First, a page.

For something so common and universal, replacement windows can be a real mystery to the average homeowner. A replacement window is a strange thing, with very few parallels elsewhere in the house. As the name implies, it's a window that replaces your current window, but not on a one-for-one basis. What you take out (the old window) is not completely replaced by the new window (replacement window).
When you remove your old window, you are removing only the sash and a few other related parts. You are not removing the entire window that was originally installed by the house builder. It is difficult to remove every single bit of material from the old window, so some of it remains attached to your house.
Signs That You Need Replacement Windows
It is usually glaringly obvious when you need to replace your windows. However, the high cost of replacing windows can cause homeowners to put off this project year after year.
- High energy bill. Energy costs are abnormally high, yet you have done other non-window-related repairs to save money (chiefly, insulation in walls and attic).
- Drafts. Chilly breezes in your house during the winter can come from even the tiniest cracks in window glass or window framing.
- Window glass cold to the touch. Single-pane windows will always feel cold to the touch, no matter their condition. But if you have double-paned windows, they should feel only moderately cold when the temperature outside is very cold.
- Difficulty opening or closing windows. Wood windows stuck to the frame by layers of paint. Settling of the foundation causing frames to twist, preventing the window sash from moving. Casement window hinges and latches rusted. Any of these might necessitate a full replacement rather than repair.
- Window painting and repair impossible. When your windows reach the point where the paint is alligatored, cracked, peeling, and the wood is rotting and falling apart, it becomes more cost-effective to replace the windows rather than repair.
- You get a financial windfall. If you have extra money that you can earmark for home remodeling (a work bonus, inheritance, home equity loan, etc.), it makes sense to put money into replacement windows.
Finding a Window Company
Replacement window companies fall into two categories. First, you have purely local companies. These companies might favor one particular manufacturer, but usually, they have a variety of manufacturers to choose from. Second, you have the franchised or corporate operations, like The Home Depot, Pella, Andersen, or Empire. These larger operations may offer you a variety of manufacturers, but more often they offer their own brand (e.g., Pella will install only Pella windows) or a favored house brand.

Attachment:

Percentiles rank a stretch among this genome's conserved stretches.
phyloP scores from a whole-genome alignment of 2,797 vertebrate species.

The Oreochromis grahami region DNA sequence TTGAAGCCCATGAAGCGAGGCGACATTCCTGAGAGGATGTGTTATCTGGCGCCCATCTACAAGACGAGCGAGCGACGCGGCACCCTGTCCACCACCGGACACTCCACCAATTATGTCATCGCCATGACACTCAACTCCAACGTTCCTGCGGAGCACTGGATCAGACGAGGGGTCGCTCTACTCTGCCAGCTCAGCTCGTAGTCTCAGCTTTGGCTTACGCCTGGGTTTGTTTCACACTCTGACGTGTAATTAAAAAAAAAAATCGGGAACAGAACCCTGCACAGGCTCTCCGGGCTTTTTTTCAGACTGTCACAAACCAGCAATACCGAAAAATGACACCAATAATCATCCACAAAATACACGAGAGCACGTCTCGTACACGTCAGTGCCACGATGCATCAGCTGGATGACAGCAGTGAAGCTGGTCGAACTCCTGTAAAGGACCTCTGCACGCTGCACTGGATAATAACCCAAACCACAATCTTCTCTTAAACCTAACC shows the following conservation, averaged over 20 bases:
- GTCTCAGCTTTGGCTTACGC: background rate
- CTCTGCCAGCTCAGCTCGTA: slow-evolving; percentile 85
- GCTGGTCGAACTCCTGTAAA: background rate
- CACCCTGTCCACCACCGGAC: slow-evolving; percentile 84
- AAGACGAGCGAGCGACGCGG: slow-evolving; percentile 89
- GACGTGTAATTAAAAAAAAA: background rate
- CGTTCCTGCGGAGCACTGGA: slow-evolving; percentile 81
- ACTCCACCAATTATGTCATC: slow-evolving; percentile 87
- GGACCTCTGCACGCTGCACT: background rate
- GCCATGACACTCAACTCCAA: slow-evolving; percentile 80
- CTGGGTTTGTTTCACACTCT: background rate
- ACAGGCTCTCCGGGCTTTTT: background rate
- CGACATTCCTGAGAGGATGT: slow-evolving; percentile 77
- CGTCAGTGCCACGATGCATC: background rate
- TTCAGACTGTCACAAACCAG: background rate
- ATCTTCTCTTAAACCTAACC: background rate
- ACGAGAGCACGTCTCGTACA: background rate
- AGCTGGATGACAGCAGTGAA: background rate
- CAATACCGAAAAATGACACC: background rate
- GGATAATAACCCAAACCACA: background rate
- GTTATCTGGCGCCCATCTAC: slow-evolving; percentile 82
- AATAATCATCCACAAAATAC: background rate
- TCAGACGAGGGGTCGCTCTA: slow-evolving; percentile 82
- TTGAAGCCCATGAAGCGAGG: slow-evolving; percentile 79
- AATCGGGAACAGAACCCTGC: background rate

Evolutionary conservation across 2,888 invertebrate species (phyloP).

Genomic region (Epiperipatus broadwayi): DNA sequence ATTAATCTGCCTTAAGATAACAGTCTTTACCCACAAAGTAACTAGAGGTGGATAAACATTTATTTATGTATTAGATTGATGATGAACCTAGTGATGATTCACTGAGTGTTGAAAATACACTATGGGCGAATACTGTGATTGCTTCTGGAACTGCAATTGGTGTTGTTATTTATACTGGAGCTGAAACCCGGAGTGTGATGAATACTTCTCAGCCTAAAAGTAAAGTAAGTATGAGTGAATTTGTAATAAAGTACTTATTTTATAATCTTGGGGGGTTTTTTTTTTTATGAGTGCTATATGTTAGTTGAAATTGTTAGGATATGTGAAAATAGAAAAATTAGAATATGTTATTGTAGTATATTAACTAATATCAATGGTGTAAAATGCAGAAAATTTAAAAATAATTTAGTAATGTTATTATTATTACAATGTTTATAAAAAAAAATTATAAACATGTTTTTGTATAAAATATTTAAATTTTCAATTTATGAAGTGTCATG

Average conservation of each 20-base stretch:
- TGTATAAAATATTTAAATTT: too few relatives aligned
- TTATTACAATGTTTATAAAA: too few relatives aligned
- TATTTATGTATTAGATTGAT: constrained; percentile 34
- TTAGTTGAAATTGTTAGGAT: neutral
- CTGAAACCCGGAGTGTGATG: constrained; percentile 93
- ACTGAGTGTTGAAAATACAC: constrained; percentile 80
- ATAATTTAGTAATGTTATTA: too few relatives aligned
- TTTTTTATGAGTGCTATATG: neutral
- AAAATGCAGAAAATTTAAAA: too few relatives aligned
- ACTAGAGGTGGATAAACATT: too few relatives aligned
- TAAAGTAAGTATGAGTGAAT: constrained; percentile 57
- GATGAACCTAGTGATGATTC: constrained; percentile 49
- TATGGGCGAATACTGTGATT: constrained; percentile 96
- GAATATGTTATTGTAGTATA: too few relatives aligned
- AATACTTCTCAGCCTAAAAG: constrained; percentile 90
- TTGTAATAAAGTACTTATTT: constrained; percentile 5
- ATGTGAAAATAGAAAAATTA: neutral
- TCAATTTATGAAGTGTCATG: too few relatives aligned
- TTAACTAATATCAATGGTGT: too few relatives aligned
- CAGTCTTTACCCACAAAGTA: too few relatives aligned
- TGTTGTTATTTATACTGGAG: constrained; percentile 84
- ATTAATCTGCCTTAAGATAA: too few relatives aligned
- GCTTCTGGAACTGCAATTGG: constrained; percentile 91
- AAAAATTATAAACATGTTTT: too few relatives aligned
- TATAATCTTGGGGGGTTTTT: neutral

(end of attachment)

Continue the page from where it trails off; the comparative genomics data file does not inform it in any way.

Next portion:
Remember, when you are shopping for replacement windows, you are shopping for both windows and installation companies, though they fall under the same umbrella.
Consumer Reports is a good source for performance and quality ratings on windows. For background information on window energy ratings, visit the website of The National Fenestration Ratings Council (an industry-supported lobby). You can consult Angie's List or similar contractor rating and referral sites for contact information and ratings on local window companies and installers.
Click Play to See Replacement vs. New-Construction Windows Compared
Tips for Buying Replacement Windows
The replacement window industry is highly competitive, and it's not hard to find an abundance of window companies in any sizable town. As with many areas of home improvement, salespeople can be misleading about how much money you can save by replacing your windows (through energy savings), and not every company is totally honest with its estimates. It pays to do your homework and shop around. A few tips can help get you started:
- Five or more estimates. Nobody likes getting estimates. But this is not the time to become lazy with getting estimates. Get five or more estimates: a wider range of price quotes puts you in the driver's seat. The good news is that replacement window estimates are easy to get. Few companies charge for estimates, and salespeople will typically bend over backward to accommodate your schedule.
- Know your target. Do not let the salesperson tell you which windows need to be replaced. Even an honest salesperson may be tempted to push a few more windows onto the estimate.
- Find off-brand windows. Encourage the salesperson to help you explore the entire range of window manufacturers—not just the expensive name brands.
- Sit on the estimate. Do not immediately act on the estimate. If you wait a while before committing, you may be able to negotiate a lower price. This is an industry with built-in room for negotiations.
- Consider inexpensive windows. With the fierce competition between replacement window manufacturers, it is possible to find cheap replacement windows that still satisfy your needs.
- Choose window materials carefully. An old saying goes: "Vinyl is final." This means that, while wood can wear and rot over time, vinyl windows will remain in good condition for decades to come. But that isn't always the case. As a plastic material, vinyl is subject to damage and fading from sunlight. Aluminum windows are highly durable, but they typically have lower energy efficiency ratings than wood or vinyl. The bottom line is, prioritize your goals and choose the type of windows that best meets your needs and budget.